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Shima Seiki YarnBank
Shima Seiki YarnBank

12th February 2014, Los Angeles

Are you ready for 4D knitting? Exploring new dimensions in advanced textiles

Just months after re-launching its advanced textiles engineering lab, Fabdesigns Inc. took delivery of one of the first new technology Stoll ADF3 machines in the U.S. In the last year, the flow of both domestic and international clients to its’ private textile laboratory has grown substantially, the company reports.

The company has been engineering complex textiles since 1988, and currently develops confidential intellectual property in the USA for prominent international clients in outdoor sports, medical, aerospace, home furnishings, entertainment, and footwear.

 © Fabdesigns Inc.

“Companies are requesting development and proof of concepts in wearable technology, interactive textiles, and fully integrated materials. We are exploring new aesthetics and at the same time solving their practical matters of function. They are leaders in their own respective industries and demand cutting edge technology, but are also at the same time very conscious of waste and sustainability. We needed to take them to the next level,” says Connie Huffa, company president and textile engineer.

Complimenting her fellow director Bruce Huffa, Connie said:  “Bruce has set the bar extremely high in pushing these machines of past generations to do things no one expects. And, although there is still plenty that the other machines have not tapped yet, innovation drives these markets. It was time to embrace new challenges.”

 © Fabdesigns Inc.

In their quest for driving innovation in textiles for their clients, Fabdesigns, Inc. now has what they and many consider the latest in state-of-the-art knit equipment available, the Stoll ADF3. They say they have already been engineering and prototyping some of the most advance integrated textiles they’ve ever done using: conductive fibres, vertical and horizontal inlay combinations, advanced spacer technology, integrated wiring, digitally distributed UHMWPE (ultra high modulus yarns) for protective gear, and much more.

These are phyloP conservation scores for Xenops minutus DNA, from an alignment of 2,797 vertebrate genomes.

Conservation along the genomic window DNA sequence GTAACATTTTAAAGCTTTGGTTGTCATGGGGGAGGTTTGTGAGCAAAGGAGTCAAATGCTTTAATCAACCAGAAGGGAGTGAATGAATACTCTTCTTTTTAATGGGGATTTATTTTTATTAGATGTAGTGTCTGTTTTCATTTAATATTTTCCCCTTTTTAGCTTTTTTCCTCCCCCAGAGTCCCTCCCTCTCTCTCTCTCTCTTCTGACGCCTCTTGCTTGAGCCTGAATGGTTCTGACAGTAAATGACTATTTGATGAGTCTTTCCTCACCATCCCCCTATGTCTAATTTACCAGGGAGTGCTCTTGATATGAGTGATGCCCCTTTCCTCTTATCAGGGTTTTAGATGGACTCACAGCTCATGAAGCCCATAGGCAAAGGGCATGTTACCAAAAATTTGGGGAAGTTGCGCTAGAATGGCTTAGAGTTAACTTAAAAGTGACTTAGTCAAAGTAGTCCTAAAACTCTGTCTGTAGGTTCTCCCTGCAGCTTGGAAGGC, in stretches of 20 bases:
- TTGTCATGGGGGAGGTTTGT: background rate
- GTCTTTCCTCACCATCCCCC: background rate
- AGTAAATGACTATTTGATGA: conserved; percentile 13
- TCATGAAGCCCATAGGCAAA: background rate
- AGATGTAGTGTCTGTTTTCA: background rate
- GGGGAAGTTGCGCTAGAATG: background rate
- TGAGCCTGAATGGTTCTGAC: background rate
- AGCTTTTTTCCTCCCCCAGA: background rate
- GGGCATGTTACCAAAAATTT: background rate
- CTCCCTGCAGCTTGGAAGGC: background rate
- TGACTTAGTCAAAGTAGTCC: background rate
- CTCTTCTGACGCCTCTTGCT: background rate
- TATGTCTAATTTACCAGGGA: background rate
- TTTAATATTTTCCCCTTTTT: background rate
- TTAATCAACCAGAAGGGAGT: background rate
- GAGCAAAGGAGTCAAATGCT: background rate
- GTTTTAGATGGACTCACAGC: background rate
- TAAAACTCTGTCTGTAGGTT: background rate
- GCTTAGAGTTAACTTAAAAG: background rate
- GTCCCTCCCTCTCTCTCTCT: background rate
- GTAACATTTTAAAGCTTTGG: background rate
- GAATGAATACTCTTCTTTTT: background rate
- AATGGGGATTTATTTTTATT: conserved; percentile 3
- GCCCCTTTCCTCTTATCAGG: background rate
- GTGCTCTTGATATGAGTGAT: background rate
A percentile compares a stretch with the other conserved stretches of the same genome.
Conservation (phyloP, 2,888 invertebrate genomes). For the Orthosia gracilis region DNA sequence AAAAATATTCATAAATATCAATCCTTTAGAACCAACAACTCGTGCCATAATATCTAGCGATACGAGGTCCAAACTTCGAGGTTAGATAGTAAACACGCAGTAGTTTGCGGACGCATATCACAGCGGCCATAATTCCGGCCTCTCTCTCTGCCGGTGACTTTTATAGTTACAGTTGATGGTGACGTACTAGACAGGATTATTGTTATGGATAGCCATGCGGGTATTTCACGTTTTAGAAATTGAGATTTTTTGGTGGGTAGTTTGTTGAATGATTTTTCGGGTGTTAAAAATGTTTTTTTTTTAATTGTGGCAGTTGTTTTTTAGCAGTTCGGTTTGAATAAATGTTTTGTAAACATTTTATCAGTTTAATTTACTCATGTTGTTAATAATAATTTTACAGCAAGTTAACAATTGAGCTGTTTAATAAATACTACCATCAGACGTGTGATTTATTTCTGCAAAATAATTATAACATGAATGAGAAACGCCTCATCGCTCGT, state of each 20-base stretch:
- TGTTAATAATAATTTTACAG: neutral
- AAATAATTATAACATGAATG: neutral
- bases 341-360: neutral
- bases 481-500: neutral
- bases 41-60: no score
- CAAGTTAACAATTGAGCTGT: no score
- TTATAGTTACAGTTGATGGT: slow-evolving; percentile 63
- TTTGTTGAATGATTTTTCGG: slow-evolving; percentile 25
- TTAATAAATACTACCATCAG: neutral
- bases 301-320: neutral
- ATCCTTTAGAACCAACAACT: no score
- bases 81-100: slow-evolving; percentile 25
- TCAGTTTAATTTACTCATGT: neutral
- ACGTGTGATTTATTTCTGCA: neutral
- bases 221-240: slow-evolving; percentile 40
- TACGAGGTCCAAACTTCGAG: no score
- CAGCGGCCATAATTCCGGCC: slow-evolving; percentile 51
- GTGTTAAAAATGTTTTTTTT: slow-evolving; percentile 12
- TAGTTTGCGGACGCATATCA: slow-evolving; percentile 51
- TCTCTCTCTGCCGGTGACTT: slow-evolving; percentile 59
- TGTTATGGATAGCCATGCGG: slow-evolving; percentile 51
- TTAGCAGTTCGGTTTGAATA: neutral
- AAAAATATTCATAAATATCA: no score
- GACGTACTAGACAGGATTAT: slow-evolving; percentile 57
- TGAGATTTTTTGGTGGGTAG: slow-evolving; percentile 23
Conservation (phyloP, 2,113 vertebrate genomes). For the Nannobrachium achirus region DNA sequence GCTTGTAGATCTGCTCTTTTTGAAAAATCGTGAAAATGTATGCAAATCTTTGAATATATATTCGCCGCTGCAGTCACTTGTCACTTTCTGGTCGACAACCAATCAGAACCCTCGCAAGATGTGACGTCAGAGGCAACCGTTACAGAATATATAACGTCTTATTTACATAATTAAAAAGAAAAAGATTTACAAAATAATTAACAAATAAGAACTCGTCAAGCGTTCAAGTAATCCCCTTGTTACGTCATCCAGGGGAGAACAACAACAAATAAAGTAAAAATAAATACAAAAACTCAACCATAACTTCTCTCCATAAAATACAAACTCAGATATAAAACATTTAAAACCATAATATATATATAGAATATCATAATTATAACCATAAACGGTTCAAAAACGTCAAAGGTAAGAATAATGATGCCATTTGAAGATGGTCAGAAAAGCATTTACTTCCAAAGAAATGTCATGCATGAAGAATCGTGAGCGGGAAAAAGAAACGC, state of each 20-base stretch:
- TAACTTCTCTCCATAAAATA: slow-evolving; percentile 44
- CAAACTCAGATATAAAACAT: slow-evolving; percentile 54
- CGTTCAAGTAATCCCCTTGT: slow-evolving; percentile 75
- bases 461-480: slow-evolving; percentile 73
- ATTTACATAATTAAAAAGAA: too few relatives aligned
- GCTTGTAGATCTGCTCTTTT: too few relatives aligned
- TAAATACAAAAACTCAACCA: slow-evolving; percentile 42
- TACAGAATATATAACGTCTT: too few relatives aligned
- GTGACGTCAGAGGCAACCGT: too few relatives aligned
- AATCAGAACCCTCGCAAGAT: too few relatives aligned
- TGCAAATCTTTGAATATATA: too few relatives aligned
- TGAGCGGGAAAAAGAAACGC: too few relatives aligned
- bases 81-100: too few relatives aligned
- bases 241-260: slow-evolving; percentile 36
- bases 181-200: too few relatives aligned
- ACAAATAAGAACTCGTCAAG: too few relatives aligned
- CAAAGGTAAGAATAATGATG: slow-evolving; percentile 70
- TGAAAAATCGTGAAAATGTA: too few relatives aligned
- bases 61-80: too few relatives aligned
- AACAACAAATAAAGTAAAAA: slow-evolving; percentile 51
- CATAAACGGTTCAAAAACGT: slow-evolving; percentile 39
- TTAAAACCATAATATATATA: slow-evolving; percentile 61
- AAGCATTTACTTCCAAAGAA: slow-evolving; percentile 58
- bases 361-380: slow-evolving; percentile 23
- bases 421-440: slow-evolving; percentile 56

Access to the lab is by appointment basis and restricted for clients that need to be there, the company stresses.

“With the direct yarn feed, we can now more easily embed components, integrate sensors, and create suspension supports. The vertical inlays are just the beginning of the world this machine opens to us, our clients, and eventually the world of consumers.

 © Fabdesigns Inc.

Not everything needs to be yarns on this machine technology. It allows us to get creative with what we have. This is truly creating smart textiles,” Bruce Huffa, owner and executive engineer, says, threading up yarn through feeder tubes; a complex network he’s already busy modifying for performance materials on this machine.

“Simply put, this machine gives us vertical, horizontal, thickness, and diagonal controls of fabrics. The industry has just started to embrace 3D knitting, but this machine gives us many more dimensions. The new yarn distribution systems allow the ability to digitally control tensions on every row, and we’re working on controlling every needle. It’s still early, but this will be incredible technology for medical compression products and our aerospace clients who use interesting fibres. Imagine digitally controlling compression for diabetics, and functional healing of wound care.”

“Flat knitting to shape, gives production facility the ultimate control of it’s’ resources. We’ve already heard from our clients that by eliminating cutting, reducing materials used, minimizing waste and a lot of the sewing, the factories have little place for hiding costs,” Connie adds.

“Optimizing efficiency with our specialized technology creates products that make both an environmental and social difference. We always try to use as little of the planets resources, regardless of who the client is or where they manufacture. We feel that with the ability to make so many things, comes an even greater responsibility to make them responsibly.”



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